Front Page Titles (by Subject) Section IV: Of the Impossibility of an Ontological Proof of the Existence of God [p. 592] - Critique of Pure Reason
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Section IV: Of the Impossibility of an Ontological Proof of the Existence of God [p. 592] - Friedrich Max Müller, Critique of Pure Reason 
Immanuel Kant’s Critique of Pure Reason. In Commemoration of the Centenary of its First Publication. Translated into English by F. Max Mueller (2nd revised ed.) (New York: Macmillan, 1922).
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Of the Impossibility of an Ontological Proof of the Existence of God [p. 592]
It is easily perceived, from what has been said before, that the concept of an absolutely necessary Being is a concept of pure reason, that is, a mere idea, the objective reality of which is by no means proved by the fact that reason requires it. That idea does no more than point to a certain but unattainable completeness, and serves rather to limit the understanding, than to extend its sphere. It seems strange and absurd, however, that a conclusion of an absolutely necessary existence from a given existence in general should seem urgent and correct, and that yet all the conditions under which the understanding can form a concept of such a necessity should be entirely against us.
People have at all times been talking of an absolutely necessary Being, but they have tried, not so much to understand whether and how a thing of that kind could even be conceived, as rather to prove its existence. No doubt a verbal definition of that concept is quite easy, if we say that it is something the non-existence of which is impossible. This, however, does not make us much [p. 593] wiser with reference to the conditions that make it necessary1 to consider the non-existence of a thing as absolutely inconceivable. It is these conditions which we want to know, and whether by that concept we are thinking anything or not. For to use the word unconditioned, in order to get rid of all the conditions which the understanding always requires, when wishing to conceive something as necessary, does not render it clear to us in the least whether, after that, we are still thinking anything or perhaps nothing, by the concept of the unconditionally necessary.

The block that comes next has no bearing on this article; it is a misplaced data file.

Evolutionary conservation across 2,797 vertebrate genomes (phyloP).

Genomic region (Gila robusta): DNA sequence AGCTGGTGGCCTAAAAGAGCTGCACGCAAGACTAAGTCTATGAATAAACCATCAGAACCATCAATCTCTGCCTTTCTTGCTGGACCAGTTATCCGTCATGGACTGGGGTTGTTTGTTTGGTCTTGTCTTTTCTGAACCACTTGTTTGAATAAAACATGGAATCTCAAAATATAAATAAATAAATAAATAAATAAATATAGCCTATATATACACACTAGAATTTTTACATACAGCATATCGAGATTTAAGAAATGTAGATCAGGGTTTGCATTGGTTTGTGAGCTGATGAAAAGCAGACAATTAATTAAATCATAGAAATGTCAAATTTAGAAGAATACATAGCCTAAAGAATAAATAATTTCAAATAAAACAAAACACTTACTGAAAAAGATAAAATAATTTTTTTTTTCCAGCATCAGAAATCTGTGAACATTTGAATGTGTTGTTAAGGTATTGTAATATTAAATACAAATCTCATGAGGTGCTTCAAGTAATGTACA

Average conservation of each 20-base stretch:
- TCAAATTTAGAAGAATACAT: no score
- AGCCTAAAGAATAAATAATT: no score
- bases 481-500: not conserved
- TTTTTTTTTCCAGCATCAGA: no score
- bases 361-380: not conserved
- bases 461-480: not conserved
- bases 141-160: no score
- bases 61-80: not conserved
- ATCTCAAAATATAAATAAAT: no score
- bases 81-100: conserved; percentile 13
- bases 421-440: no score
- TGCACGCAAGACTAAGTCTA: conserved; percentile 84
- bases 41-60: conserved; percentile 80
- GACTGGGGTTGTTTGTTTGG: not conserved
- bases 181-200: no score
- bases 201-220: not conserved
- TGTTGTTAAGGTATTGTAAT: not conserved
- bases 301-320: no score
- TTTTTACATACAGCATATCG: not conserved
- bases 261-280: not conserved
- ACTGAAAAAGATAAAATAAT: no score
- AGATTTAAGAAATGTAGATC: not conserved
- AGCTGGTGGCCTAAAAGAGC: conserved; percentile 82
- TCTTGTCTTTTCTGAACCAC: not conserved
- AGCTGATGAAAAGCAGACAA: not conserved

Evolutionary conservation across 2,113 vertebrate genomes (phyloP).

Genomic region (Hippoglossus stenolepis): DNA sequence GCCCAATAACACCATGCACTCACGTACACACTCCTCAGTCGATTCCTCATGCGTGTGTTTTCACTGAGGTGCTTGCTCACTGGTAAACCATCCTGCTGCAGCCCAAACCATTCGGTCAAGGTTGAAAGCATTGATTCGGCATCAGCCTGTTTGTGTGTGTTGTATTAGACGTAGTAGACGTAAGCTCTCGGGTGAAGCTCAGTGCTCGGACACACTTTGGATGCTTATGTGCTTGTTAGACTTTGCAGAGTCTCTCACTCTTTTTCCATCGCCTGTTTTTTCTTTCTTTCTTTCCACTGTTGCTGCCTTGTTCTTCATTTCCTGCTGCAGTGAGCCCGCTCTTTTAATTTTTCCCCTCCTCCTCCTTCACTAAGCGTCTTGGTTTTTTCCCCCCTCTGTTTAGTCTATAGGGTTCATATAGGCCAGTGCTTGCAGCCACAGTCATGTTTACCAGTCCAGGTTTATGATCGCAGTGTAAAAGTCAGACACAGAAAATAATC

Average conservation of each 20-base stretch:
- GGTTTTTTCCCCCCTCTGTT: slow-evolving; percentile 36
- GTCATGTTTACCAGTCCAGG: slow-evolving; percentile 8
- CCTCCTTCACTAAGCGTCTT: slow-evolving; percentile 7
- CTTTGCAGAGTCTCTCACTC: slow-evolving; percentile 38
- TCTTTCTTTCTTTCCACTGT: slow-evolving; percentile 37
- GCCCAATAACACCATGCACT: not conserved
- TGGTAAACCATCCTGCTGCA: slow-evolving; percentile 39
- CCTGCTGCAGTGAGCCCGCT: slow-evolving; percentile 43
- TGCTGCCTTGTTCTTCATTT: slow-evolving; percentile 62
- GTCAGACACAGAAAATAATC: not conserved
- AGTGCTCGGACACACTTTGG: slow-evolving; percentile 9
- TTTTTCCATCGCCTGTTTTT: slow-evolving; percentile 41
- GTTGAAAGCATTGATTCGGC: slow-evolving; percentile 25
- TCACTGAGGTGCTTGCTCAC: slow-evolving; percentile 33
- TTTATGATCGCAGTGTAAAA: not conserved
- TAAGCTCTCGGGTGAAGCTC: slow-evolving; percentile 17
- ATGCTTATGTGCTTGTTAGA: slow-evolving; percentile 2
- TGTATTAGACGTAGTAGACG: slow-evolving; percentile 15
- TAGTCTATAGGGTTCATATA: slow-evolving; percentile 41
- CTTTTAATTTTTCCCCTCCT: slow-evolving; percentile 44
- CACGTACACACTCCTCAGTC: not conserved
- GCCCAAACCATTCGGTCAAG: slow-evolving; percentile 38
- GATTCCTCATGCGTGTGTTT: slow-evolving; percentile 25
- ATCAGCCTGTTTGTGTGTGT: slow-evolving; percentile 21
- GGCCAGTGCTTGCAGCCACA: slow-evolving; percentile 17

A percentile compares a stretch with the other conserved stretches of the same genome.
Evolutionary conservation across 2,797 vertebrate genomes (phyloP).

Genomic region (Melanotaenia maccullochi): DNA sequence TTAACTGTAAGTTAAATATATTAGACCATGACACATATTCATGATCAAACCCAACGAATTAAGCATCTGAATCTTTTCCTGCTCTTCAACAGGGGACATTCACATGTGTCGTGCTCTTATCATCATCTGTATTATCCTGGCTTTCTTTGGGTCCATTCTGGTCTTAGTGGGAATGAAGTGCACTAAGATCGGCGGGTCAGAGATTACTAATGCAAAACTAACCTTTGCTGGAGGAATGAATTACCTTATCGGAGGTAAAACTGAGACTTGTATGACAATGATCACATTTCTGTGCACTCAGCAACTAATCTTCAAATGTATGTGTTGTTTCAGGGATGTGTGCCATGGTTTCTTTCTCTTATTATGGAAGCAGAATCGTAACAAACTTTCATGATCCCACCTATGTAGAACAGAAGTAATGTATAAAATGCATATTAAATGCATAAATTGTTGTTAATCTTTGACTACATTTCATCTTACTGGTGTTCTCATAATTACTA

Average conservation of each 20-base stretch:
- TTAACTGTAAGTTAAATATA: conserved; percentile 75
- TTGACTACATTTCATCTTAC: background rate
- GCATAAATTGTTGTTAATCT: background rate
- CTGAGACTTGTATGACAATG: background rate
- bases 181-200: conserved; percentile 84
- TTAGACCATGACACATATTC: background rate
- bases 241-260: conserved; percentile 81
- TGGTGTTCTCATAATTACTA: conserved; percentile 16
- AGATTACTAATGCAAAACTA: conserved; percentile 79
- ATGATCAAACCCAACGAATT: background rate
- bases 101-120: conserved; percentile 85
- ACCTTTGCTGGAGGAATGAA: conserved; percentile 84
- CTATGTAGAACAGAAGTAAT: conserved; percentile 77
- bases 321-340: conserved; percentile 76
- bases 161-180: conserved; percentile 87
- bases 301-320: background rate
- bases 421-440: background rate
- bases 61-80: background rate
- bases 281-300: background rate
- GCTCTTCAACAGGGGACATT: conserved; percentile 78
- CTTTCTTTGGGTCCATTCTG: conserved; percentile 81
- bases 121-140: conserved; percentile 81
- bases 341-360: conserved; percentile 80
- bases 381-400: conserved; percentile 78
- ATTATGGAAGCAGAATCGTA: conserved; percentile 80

Nay, more than this, people have imagined that by a number of examples they had explained this concept, at first risked at haphazard, and afterwards become quite familiar, and that therefore all further inquiry regarding its intelligibility were unnecessary. It was said that every proposition of geometry, such as, for instance, that a triangle has three angles, is absolutely necessary, and people began to talk of an object entirely outside the sphere of our understanding, as if they understood perfectly well what, by that concept, they wished to predicate of it.